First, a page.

Johnson sought refuge in the use of air power as the least costly military alternative and, following direct attacks by communist forces on U.S. installations in South Vietnam in March 1965, he opened a bombing campaign against North Vietnam, Operation ROLLING THUNDER. He also introduced first the Marines and then U.S. Army ground forces in the fighting. Peak U.S. strength came in January 1969 with a half a million men, but these resources failed to bring quick victory; indeed, North Vietnamese and Viet Cong guerrilla operations escalated in response, and, for various reasons, pacification programs to win the "hearts and minds" of South Vietnamese peasants had little impact. Sporadic peace initiatives and negotiations proved equally fruitless. From 1965, domestic opposition to the Vietnam War increased dramatically, as protestors condemned U.S. bombing of civilians as barbaric and opposed conscription under the Selective Service program, and Johnson's initially high personal popularity declined steeply. In January 1968, the nationwide Tet Offensive, which Viet Cong forces launched across South Vietnam during the lunar New Year holiday, though ultimately unsuccessful, was apparent dramatic proof that victory, if not unattainable, was nowhere near as imminent as the U.S. military sought to suggest. In the March Democratic primary in New Hampshire, the maverick Senator Eugene McCarthy of Minnesota, running on an antiwar platform, won 42 percent of the vote. Although many of these voters thought that Johnson was not prosecuting the war aggressively enough, Johnson nonetheless faced the prospect of a humiliating battle for his party's nomination. Later that month Johnson publicly announced he intended to open peace talks, and refused to seek reelection in 1968. Although he began the program of "Vietnamization" (turning over more of the war to the South Vietnamese), which was subsequently embraced by President Richard Nixon, Johnson's efforts to reach acceptable peace terms proved unsuccessful, sabotaged by President Nguyen Van Thieu of South Vietnam, and U.S. military involvement continued until January 1973.
Johnson's Vietnam policies had a major impact on his relations with other countries. Although Johnson and his advisors considered their intervention in Vietnam to be vital proof of U.S. credibility in supporting beleaguered allies, almost without exception, West European NATO partners considered his escalation of U.S. commitments to Vietnam excessive, a dangerous diversion of limited U.S. resources from the Cold War's primary European theater. Most, except France, where President Charles de Gaulle outspokenly opposed Johnson's 1965 expansion and urged the opening of negotiations, publicly swallowed their misgivings, but despite repeated pleas from Johnson himself, other NATO members refused to send troops to Vietnam, and in 1966, France even left NATO. U.S. allies in Asia, especially South Korea, Australia, the Philippines, and Thailand, profited economically and diplomatically by dispatching troops to assist the United States in Vietnam. U.S. intervention was also economically profitable to both Hong Kong and Japan, as both sold materiel to the U.S. military, while providing numerous troops with rest and recreation.
Internationally, the Vietnam War made the United States extremely unpopular, provoking huge public demonstrations around the world; in nations allied with the United States these were normally spontaneous, while communist bloc states mounted well-orchestrated mass protests. Johnson recognized the existence of the Sino-Soviet split, but mainland China's support for North Vietnam impeded his administration in making any progress toward rapprochement with the communist People's Republic of China. Although the United States supplied Israel with arms during the 1967 Arab-Israeli Six-Day War, the preemption of U.S. military resources by Vietnam limited Johnson's options, precluding any major Middle Eastern intervention on his part.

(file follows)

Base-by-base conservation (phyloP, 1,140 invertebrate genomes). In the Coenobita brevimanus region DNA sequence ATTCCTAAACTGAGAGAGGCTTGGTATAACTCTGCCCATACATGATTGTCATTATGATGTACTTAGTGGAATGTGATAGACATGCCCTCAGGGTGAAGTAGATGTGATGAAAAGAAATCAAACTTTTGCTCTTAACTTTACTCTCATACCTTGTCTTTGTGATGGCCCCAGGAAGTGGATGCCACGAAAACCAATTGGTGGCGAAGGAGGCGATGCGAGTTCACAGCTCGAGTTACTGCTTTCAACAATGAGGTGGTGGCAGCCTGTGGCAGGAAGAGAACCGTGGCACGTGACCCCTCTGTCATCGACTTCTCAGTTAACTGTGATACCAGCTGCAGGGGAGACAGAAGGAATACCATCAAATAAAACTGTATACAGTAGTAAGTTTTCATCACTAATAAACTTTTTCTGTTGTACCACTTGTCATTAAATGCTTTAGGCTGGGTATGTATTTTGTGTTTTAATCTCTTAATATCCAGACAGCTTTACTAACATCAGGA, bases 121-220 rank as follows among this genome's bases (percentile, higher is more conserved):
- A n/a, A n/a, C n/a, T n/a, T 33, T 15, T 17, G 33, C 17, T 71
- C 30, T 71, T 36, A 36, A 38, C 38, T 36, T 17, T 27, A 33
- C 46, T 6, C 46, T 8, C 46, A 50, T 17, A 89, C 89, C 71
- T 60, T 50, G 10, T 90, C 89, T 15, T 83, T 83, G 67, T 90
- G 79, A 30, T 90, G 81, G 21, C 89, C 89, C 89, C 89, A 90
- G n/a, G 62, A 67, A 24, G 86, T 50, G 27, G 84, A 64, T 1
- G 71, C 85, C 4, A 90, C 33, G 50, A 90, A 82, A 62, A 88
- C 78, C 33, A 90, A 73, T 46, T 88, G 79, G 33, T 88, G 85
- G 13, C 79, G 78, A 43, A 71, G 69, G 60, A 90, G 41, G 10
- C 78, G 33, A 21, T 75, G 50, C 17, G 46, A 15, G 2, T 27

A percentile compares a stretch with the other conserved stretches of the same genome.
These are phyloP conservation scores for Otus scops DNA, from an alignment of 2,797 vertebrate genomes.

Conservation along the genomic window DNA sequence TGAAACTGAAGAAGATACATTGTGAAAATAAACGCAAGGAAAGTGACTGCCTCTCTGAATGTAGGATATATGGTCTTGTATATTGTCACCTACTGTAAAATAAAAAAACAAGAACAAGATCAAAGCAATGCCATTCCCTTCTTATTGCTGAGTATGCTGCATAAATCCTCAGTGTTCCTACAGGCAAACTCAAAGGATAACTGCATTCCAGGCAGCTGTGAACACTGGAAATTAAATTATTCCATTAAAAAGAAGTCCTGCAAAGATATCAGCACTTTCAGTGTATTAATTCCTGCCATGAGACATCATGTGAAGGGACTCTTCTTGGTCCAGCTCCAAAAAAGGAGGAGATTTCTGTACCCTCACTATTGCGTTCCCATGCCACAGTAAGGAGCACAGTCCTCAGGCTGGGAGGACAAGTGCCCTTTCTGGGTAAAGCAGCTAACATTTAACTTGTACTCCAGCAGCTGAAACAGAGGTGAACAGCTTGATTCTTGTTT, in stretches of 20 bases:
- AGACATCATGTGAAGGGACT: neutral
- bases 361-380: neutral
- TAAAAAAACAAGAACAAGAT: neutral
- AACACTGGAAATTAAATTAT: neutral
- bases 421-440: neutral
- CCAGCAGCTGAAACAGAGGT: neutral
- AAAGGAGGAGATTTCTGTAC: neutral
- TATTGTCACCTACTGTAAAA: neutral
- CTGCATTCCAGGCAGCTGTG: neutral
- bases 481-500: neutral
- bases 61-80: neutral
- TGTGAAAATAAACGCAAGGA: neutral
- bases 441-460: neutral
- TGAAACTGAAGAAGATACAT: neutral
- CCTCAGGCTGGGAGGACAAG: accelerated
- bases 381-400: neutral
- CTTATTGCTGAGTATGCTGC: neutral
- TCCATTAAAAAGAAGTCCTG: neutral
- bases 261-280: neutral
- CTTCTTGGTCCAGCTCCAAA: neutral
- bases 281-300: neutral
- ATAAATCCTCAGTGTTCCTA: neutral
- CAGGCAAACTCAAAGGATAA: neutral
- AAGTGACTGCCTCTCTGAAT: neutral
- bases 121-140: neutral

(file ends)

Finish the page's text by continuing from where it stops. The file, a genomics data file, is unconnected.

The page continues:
Johnson's first foreign policy priority was always relations with the Soviet Union. Although he hoped to continue Eisenhower's and Kennedy's policies of seeking détente, cooperation, and arms control agreements, here, too, Vietnam had an impact, as Johnson sought Soviet assistance in persuading North Vietnam to negotiate an acceptable peace settlement, while the Soviets, the leading communist state, were reluctant to seem to disregard their North Vietnamese client's interests. Like other Cold War presidents, Johnson was unwilling to destabilize Soviet rule in Eastern Europe. When Czechoslovakia sought greater independence in 1968 and Soviet troops invaded that summer to restore control, the Johnson administration made only rhetorical protests, though the episode temporarily ended all further progress on arms talks.
A tragic president, Johnson watched the impact of U.S. involvement in Vietnam leave his substantial domestic achievements vitiated, compromised, and under-rated. The fiscal and economic problems the war generated denied his programs further funding and created long-term difficulties for his country, while war problems and domestic protests diverted his attention from reform, destroyed his political credibility and leverage, and permanently stained his reputation. Johnson's actions in Vietnam also broke the existing Cold War political consensus, well expressed in his predecessor John F. Kennedy's inaugural speech, that the United States must at all costs oppose the extension of communism anywhere in the world. From 1968 onward, a new sense of limits characterized United States foreign policies. At least temporarily, the 1975 communist takeover of South Vietnam damaged U.S. international prestige and credibility. Throughout the remaining Cold War, the U.S. failure to win its objectives in Vietnam made subsequent U.S. presidents and military leaders extremely wary of committing troops in situations where victory was not assured and high casualties were likely. Priscilla Mary Roberts
Brands, H. W. The Wages of Globalism: Lyndon Johnson and the Limits of American Power. New York: Oxford University Press, 1995.; Dallek, Robert. Flawed Giant: Lyndon Johnson and His Times, 1961–1973. New York: Oxford University Press, 1998.; Dumbrell, John. President Lyndon Johnson and Soviet Communism. Manchester, UK: Manchester University Press, 2004.; Kaiser, David. American Tragedy: Kennedy, Johnson, and the Origins of the Vietnam War. New York: Oxford University Press, 2000.; LaFeber, Walter. The Deadly Bet: LBJ, Vietnam, and the 1968 Election. Lanham, MD: Rowman and Littlefield, 2005.; Schwartz, Thomas Alan. Lyndon Johnson and Europe: In the Shadow of Vietnam. Cambridge, MA: Harvard University Press, 2003.
Priscilla Mary Roberts